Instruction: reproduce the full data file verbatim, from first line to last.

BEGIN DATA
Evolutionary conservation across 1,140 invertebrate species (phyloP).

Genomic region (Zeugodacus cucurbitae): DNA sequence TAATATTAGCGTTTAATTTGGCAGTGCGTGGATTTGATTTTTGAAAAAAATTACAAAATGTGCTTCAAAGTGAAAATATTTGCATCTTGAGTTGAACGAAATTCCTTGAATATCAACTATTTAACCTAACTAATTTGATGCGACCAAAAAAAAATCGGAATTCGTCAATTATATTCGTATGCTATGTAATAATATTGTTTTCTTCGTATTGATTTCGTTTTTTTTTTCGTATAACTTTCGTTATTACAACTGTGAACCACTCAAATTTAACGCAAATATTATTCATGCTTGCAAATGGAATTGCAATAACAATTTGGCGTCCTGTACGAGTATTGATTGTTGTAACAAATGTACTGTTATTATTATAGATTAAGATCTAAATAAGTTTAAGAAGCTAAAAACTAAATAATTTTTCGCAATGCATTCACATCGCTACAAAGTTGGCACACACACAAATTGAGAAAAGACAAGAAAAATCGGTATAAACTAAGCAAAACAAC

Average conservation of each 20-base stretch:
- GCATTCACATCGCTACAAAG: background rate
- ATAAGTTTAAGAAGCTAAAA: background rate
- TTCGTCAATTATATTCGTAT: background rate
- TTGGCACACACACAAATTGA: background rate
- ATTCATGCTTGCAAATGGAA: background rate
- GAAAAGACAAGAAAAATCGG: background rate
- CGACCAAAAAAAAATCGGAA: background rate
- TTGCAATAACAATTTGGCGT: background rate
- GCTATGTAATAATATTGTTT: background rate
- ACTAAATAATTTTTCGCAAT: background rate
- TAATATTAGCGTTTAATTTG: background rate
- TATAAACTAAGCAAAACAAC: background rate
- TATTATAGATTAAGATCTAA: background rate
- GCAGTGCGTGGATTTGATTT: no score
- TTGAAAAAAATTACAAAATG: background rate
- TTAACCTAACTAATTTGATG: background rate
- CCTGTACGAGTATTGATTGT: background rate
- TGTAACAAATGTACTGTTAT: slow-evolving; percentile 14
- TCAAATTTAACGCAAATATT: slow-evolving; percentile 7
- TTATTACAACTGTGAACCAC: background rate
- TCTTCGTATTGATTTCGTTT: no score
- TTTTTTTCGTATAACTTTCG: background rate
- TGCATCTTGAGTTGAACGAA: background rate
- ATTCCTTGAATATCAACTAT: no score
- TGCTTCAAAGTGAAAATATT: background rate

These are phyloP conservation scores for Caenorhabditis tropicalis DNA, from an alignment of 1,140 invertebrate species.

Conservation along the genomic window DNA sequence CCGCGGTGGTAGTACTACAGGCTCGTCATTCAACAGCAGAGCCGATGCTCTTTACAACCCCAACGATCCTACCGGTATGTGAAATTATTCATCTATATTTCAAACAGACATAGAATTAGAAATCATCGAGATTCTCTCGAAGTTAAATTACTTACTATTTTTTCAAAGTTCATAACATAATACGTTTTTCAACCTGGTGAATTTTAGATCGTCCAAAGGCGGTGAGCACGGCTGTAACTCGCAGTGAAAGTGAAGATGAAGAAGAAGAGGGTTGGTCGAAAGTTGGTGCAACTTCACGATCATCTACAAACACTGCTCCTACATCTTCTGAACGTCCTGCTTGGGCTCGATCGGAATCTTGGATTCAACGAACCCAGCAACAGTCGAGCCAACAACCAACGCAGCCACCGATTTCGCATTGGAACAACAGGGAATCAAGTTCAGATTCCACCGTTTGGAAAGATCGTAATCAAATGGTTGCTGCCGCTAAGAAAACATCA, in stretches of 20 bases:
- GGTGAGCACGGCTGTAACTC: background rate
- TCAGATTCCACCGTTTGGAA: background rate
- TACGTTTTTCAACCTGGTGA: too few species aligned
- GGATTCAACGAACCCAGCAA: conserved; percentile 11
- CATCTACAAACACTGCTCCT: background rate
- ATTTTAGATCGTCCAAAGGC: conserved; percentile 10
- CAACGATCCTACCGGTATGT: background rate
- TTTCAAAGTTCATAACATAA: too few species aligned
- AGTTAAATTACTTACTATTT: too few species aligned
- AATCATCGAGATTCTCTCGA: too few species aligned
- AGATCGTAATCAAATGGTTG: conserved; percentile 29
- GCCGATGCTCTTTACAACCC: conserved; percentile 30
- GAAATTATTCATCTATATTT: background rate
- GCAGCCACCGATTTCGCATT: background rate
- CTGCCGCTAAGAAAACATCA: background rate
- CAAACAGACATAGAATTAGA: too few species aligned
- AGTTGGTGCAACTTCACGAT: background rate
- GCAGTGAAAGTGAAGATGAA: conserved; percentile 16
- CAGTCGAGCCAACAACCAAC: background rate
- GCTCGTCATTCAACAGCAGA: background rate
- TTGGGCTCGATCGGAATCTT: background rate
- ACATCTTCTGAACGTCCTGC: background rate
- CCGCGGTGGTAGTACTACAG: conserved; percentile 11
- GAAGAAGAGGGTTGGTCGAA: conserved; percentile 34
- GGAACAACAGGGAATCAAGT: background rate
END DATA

Evolutionary conservation across 1,140 invertebrate species (phyloP).

Genomic region (Zeugodacus cucurbitae): DNA sequence TAATATTAGCGTTTAATTTGGCAGTGCGTGGATTTGATTTTTGAAAAAAATTACAAAATGTGCTTCAAAGTGAAAATATTTGCATCTTGAGTTGAACGAAATTCCTTGAATATCAACTATTTAACCTAACTAATTTGATGCGACCAAAAAAAAATCGGAATTCGTCAATTATATTCGTATGCTATGTAATAATATTGTTTTCTTCGTATTGATTTCGTTTTTTTTTTCGTATAACTTTCGTTATTACAACTGTGAACCACTCAAATTTAACGCAAATATTATTCATGCTTGCAAATGGAATTGCAATAACAATTTGGCGTCCTGTACGAGTATTGATTGTTGTAACAAATGTACTGTTATTATTATAGATTAAGATCTAAATAAGTTTAAGAAGCTAAAAACTAAATAATTTTTCGCAATGCATTCACATCGCTACAAAGTTGGCACACACACAAATTGAGAAAAGACAAGAAAAATCGGTATAAACTAAGCAAAACAAC

Average conservation of each 20-base stretch:
- GCATTCACATCGCTACAAAG: background rate
- ATAAGTTTAAGAAGCTAAAA: background rate
- TTCGTCAATTATATTCGTAT: background rate
- TTGGCACACACACAAATTGA: background rate
- ATTCATGCTTGCAAATGGAA: background rate
- GAAAAGACAAGAAAAATCGG: background rate
- CGACCAAAAAAAAATCGGAA: background rate
- TTGCAATAACAATTTGGCGT: background rate
- GCTATGTAATAATATTGTTT: background rate
- ACTAAATAATTTTTCGCAAT: background rate
- TAATATTAGCGTTTAATTTG: background rate
- TATAAACTAAGCAAAACAAC: background rate
- TATTATAGATTAAGATCTAA: background rate
- GCAGTGCGTGGATTTGATTT: no score
- TTGAAAAAAATTACAAAATG: background rate
- TTAACCTAACTAATTTGATG: background rate
- CCTGTACGAGTATTGATTGT: background rate
- TGTAACAAATGTACTGTTAT: slow-evolving; percentile 14
- TCAAATTTAACGCAAATATT: slow-evolving; percentile 7
- TTATTACAACTGTGAACCAC: background rate
- TCTTCGTATTGATTTCGTTT: no score
- TTTTTTTCGTATAACTTTCG: background rate
- TGCATCTTGAGTTGAACGAA: background rate
- ATTCCTTGAATATCAACTAT: no score
- TGCTTCAAAGTGAAAATATT: background rate

These are phyloP conservation scores for Caenorhabditis tropicalis DNA, from an alignment of 1,140 invertebrate species.

Conservation along the genomic window DNA sequence CCGCGGTGGTAGTACTACAGGCTCGTCATTCAACAGCAGAGCCGATGCTCTTTACAACCCCAACGATCCTACCGGTATGTGAAATTATTCATCTATATTTCAAACAGACATAGAATTAGAAATCATCGAGATTCTCTCGAAGTTAAATTACTTACTATTTTTTCAAAGTTCATAACATAATACGTTTTTCAACCTGGTGAATTTTAGATCGTCCAAAGGCGGTGAGCACGGCTGTAACTCGCAGTGAAAGTGAAGATGAAGAAGAAGAGGGTTGGTCGAAAGTTGGTGCAACTTCACGATCATCTACAAACACTGCTCCTACATCTTCTGAACGTCCTGCTTGGGCTCGATCGGAATCTTGGATTCAACGAACCCAGCAACAGTCGAGCCAACAACCAACGCAGCCACCGATTTCGCATTGGAACAACAGGGAATCAAGTTCAGATTCCACCGTTTGGAAAGATCGTAATCAAATGGTTGCTGCCGCTAAGAAAACATCA, in stretches of 20 bases:
- GGTGAGCACGGCTGTAACTC: background rate
- TCAGATTCCACCGTTTGGAA: background rate
- TACGTTTTTCAACCTGGTGA: too few species aligned
- GGATTCAACGAACCCAGCAA: conserved; percentile 11
- CATCTACAAACACTGCTCCT: background rate
- ATTTTAGATCGTCCAAAGGC: conserved; percentile 10
- CAACGATCCTACCGGTATGT: background rate
- TTTCAAAGTTCATAACATAA: too few species aligned
- AGTTAAATTACTTACTATTT: too few species aligned
- AATCATCGAGATTCTCTCGA: too few species aligned
- AGATCGTAATCAAATGGTTG: conserved; percentile 29
- GCCGATGCTCTTTACAACCC: conserved; percentile 30
- GAAATTATTCATCTATATTT: background rate
- GCAGCCACCGATTTCGCATT: background rate
- CTGCCGCTAAGAAAACATCA: background rate
- CAAACAGACATAGAATTAGA: too few species aligned
- AGTTGGTGCAACTTCACGAT: background rate
- GCAGTGAAAGTGAAGATGAA: conserved; percentile 16
- CAGTCGAGCCAACAACCAAC: background rate
- GCTCGTCATTCAACAGCAGA: background rate
- TTGGGCTCGATCGGAATCTT: background rate
- ACATCTTCTGAACGTCCTGC: background rate
- CCGCGGTGGTAGTACTACAG: conserved; percentile 11
- GAAGAAGAGGGTTGGTCGAA: conserved; percentile 34
- GGAACAACAGGGAATCAAGT: background rate